Comments at Celebration for Professor John Lewis

Stanford University
November 2, 2017

Dr. Gloria Duffy

Hello, Friends and Colleagues. I’m Gloria Duffy, President of the Commonwealth Club of California, and I am honored to be included in this celebration of John Lewis’ life and work.

John had a way of thinking about you, about how to connect you with others in a way that made new things happen, and that got things done well beyond the academic environment. Usually one had no idea that one was figuring in John’s thoughts and ideas.

This subtle and often surprising guidance had a major impact on a number of people’s lives and work, including mine especially in the 1980s. I should say that John’s impact for me was inextricably linked with my friend and colleague Chip Blacker, through whom I met John. Chip and I were undergrads together at Occidental College and have collaborated on a number of projects for more than 40 years.

After college, I went straight into a Ph.D. program in political science at Columbia University. I took a heavy course load for 3 semesters, while working for Zbigniew Brzezinski as his research assistant and then for Gordon Adams in the same role. I spent a summer interning in Washington, D.C., completed my master’s degree, and by the end of 1976 I was anxious to begin contributing in the arms control field, given the dangers of the Cold War arms race. I left Columbia and went to work at the RAND Corporation in Santa Monica, had offers from several agencies in Washington to work there, then took a job in Washington at the Arms Control Association as editor of the magazine Arms Control Today.

In 1978 or 1979, Chip Blacker and I had visited in Washington. He told me about the Arms Control Program at Stanford where he had recently taken a job and told me that if I ever wanted to leave Washington to let him know and to think about the possibility of coming to Stanford.

In December of 1979, the Soviets invaded Afghanistan, and I knew that it would not be possible to make progress in arms control with the Soviet Union for some time to come. So I decided to leave Washington, for the time being.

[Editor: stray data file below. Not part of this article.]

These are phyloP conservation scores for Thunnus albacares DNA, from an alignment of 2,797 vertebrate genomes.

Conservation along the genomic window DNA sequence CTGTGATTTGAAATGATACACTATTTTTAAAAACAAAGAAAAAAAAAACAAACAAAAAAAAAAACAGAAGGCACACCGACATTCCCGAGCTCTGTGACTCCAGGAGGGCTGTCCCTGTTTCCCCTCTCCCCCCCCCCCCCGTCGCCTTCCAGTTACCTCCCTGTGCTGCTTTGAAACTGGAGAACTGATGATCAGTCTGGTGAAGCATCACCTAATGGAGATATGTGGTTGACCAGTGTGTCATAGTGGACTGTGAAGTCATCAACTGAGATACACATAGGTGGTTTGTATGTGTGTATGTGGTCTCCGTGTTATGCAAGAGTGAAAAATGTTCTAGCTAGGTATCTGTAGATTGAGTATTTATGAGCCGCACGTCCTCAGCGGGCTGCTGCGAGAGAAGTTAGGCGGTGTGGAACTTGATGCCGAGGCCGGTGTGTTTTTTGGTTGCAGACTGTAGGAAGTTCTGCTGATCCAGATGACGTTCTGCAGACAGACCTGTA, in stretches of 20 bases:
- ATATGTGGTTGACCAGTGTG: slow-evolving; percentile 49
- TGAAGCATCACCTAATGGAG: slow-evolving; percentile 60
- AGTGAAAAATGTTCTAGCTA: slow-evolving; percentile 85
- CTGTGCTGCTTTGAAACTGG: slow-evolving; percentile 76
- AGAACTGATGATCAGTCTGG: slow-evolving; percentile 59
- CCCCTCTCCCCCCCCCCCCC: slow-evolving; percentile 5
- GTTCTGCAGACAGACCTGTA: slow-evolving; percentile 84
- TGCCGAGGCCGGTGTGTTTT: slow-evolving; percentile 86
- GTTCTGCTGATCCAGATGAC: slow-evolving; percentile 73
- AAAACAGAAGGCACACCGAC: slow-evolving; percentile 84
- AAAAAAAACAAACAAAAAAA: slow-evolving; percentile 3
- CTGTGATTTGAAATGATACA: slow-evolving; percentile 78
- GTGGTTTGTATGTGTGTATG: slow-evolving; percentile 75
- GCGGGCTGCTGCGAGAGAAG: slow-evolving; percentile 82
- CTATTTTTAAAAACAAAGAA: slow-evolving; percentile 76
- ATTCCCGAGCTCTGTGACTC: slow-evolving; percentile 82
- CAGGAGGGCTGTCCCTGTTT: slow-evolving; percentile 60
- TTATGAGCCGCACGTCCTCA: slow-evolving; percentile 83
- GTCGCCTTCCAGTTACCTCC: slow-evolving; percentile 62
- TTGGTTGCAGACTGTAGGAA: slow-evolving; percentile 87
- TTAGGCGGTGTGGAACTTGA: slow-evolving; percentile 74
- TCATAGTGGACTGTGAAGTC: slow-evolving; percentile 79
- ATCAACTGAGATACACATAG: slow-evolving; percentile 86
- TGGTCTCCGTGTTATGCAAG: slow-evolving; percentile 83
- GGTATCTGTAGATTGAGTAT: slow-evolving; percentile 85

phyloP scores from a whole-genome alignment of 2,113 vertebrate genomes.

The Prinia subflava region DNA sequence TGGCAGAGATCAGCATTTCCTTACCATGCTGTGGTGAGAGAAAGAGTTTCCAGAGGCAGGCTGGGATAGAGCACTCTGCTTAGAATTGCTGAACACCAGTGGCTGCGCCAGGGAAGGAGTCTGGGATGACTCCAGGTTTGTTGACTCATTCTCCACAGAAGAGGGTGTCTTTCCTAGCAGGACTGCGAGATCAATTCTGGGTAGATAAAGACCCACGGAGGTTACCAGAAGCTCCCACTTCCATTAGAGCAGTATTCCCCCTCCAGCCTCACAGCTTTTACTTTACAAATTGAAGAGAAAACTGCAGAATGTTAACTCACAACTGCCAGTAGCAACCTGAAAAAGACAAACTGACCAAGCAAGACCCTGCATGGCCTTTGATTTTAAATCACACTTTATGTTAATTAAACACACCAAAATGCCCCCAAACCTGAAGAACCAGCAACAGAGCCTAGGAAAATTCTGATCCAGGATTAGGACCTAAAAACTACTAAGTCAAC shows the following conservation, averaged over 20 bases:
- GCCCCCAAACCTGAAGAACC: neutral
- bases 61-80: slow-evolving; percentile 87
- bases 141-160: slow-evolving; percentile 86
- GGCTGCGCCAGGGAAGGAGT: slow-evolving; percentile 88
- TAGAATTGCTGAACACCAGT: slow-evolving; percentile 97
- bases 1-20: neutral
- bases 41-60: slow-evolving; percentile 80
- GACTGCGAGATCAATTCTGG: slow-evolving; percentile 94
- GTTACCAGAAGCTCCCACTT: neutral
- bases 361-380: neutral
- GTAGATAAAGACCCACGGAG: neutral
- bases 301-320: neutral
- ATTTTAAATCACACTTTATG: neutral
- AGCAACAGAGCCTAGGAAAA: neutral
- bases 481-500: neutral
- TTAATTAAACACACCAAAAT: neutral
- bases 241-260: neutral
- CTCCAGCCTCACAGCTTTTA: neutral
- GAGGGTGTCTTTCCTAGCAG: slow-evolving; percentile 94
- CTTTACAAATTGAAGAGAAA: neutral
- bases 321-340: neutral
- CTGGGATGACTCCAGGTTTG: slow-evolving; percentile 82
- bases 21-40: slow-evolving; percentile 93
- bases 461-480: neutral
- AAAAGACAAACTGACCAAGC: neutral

In early 1980, I contacted Chip and with his encouragement applied to become a fellow at the Arms Control Program. This was a way for me to catch my breath and write my Ph.D. dissertation that I had not yet written for Columbia, and to assist in various ways at the Arms Control Program such as lecturing in the team-taught arms control course, writing and editing.

I arrived in the fall of 1980, becoming one of the four “fellowettes” about whom Condi spoke last night. In fact, Condi and I became housemates, sharing a house we rented from Doug Murray, who is also here today.

Once here, I experienced John’s benevolent “invisible hand,” to borrow a phrase from Adam Smith, on several occasions. I found that once John learned about you, he remembered your interests and capabilities and found ways to channel them to useful purposes. I should add, in my case it was unclear where Chip’s invisible hand stopped and John’s began.

The first time I was aware of the invisible hand at work, I got a call from a woman named Lynne Joiner, whom some of you know. She was another of John’s students from Cornell. Lynne is a journalist and at the time she had a radio program on KQED called “Foreign Exchange.” It was a weekly interview program about foreign affairs, rather rare at the time for a region outside of Washington or New York City.

I was a guest numerous times on Lynne’s program, as I would guess many of you were. John had remembered that I was interested in public education about international issues, and connected Lynne with me. Lynne became a life-long friend, and she worked with us on a video project later when I started a research institute.

The next project John drew me into was the second edition of the arms control textbook. When Chip took a leave of absence to work for Senator Gary Hart in Washington, John and Chip asked if I would take on this project, which Chip had planned to do. John recalled that I had been the editor of Arms Control Today, connecting that to the writing and editing that needed to be done for the textbook.